His Holiness the Dalai Lama on Friday made his first live public appearance since the beginning of the COVID-19 pandemic, giving a teaching from the Jataka tales for the occasion of Chotrul Duchen. An enthusiastic crowd of monastic and lay Buddhists, as well as members of the Central Tibetan Administration, gathered to greet His Holiness at the Tsuglagkhang temple complex in Mcleod Ganj, Dharamsala, the Dalai Lama’s official residence.
Acknowledging his advancing years, the 86-year-old Tibetan spiritual leader was in good spirits, noting that although he had planned to visit New Delhi for medical checkup, he had decided to postpone the trip as he remained in good health and was even well enough to play at boxing with his personal physician.
“I had thought to go to Delhi around now to have a medical check-up. However, I don’t feel unwell, in fact I feel fit for anything, so I decided not to go,” the Dalai Lama noted. “Usually, during the winter, I go to Bodh Gaya, but again, this year I decided to relax and take things easy here in Dharamsala. I also threw a mo that indicated that this would be the better thing to do.” (His Holiness the 14th Dalai Lama of Tibet)
“The Lama from Kumbum is in good health,” His Holiness added laughing. “So please, everyone be at ease.” (YouTube)
“I am getting older, but I think I’ll live for at least 10 more years, to lead and advise the people. There is a slight problem in my knee, so when I see the need, I might use a walking stick or a wheelchair possibly in the future.” (Phayul)
The Nobel Peace Prize laureate received his first vaccine dose against COVID-19 in March 2021, one of the last occasions he was seen out and about in public.* As the contagion spread around the globe, His Holiness moved his public activities online, reaching out to the world through live-streamed teachings and ceremonies.
On 14 March, the Dalai Lama held a private in-person audience at his residence with a group of male and female monastic candidates for their novice ordination ceremony.
“Now the question is, how do the buddhas benefit sentient beings?” the Dalai Lama explained to the gathered audience. “They don’t wash unwholesome deeds away with water, and they don’t remove the sufferings of beings with their hands, nor do they transplant their own realization into others. It is by teaching the truth of suchness, revealing reality as they have experienced it and the means to pacify restless minds that they liberate beings.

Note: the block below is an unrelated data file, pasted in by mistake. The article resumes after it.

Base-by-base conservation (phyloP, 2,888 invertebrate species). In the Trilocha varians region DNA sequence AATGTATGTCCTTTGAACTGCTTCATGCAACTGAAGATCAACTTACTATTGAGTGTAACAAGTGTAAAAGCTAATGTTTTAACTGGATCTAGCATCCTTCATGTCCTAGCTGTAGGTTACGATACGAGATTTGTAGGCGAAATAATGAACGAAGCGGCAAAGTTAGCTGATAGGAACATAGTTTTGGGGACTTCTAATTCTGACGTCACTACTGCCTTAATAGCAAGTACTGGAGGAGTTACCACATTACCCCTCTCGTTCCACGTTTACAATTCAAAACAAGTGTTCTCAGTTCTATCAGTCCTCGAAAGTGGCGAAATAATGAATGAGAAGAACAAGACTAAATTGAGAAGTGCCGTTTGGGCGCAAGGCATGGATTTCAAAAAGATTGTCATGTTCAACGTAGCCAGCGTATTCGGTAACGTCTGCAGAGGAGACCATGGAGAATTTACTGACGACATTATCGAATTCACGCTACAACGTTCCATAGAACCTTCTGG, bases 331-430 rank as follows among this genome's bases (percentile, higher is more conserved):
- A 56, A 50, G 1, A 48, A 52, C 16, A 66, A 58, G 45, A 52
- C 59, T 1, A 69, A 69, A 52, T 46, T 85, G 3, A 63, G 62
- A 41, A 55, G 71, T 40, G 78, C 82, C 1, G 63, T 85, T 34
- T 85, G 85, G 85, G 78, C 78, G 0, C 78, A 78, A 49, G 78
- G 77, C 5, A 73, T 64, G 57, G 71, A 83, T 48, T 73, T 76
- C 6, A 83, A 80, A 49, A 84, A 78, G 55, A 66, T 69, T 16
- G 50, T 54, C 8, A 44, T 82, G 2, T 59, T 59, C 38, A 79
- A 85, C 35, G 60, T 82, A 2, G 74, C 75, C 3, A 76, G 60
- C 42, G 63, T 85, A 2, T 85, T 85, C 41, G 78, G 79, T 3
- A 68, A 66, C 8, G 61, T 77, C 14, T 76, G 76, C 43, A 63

“The Buddha first taught the Four Noble Truths, then later, at Vulture Peak; he presented the essence of his doctrine, the Perfection of Wisdom teachings that are summed up in the Heart Sutra that we regularly recite.” (His Holiness the 14th Dalai Lama of Tibet)
“I do my best to reflect on the teaching of emptiness, which I find helpful when it comes to tackling negative emotions. I also take to heart what Shantideva wrote:
For those who fail to exchange their own happiness for the suffering of others, buddhahood is certainly impossible—how could there even be happiness in cyclic existence?
Proceeding in this way from happiness to happiness, what thinking person would despair, after mounting the carriage, the awakening mind, which carries away all weariness and effort?
“We have gathered here on this special occasion to remind ourselves that this treasure, the teaching of the Buddha, can only be preserved through study and practice, and in so doing we can benefit other people in many parts of the world.” (His Holiness the 14th Dalai Lama of Tibet)
His Holiness proceeded to give a teaching drawn from the Jatakamala for the occasion of Chotrul Duchen, or Butter Lamp Festival, reading from the “Tale of Vishvantara.”
The Dalai Lama’s teaching was followed by the Ceremony for Generating Bodhicitta, which concluded with a mandala offering, and a recitation of the “Prayer for the Flourishing of the Teaching.”
One of four Tibetan festivals that commemorate events in the life of Shakyamuni Buddha and is held soon after Losar on the 15th day of the first month of the Tibetan lunar calendar, Chotrul Duche was established in 1409 by revered tantric master Je Tsongkhapa at the Jokhang temple in Lhasa. Throughout the festival, teaching sessions are dedicated to reading from the fourth-century Sanskrit poet Aryashura’s Garland of Birth Stories (Jatakamala), a retelling of 34 of the most famous of the Buddha’s former lives. The festival concludes with a public ceremony for generating bodhicitta for the benefit of all sentient beings.
Celebrating the Day of Miracles (His Holiness the 14th Dalai Lama of Tibet)
Teachings in Dharamsala (His Holiness the 14th Dalai Lama of Tibet)
I am in good health, Dalai Lama reassures in his first public appearance since pandemic (Phayul)
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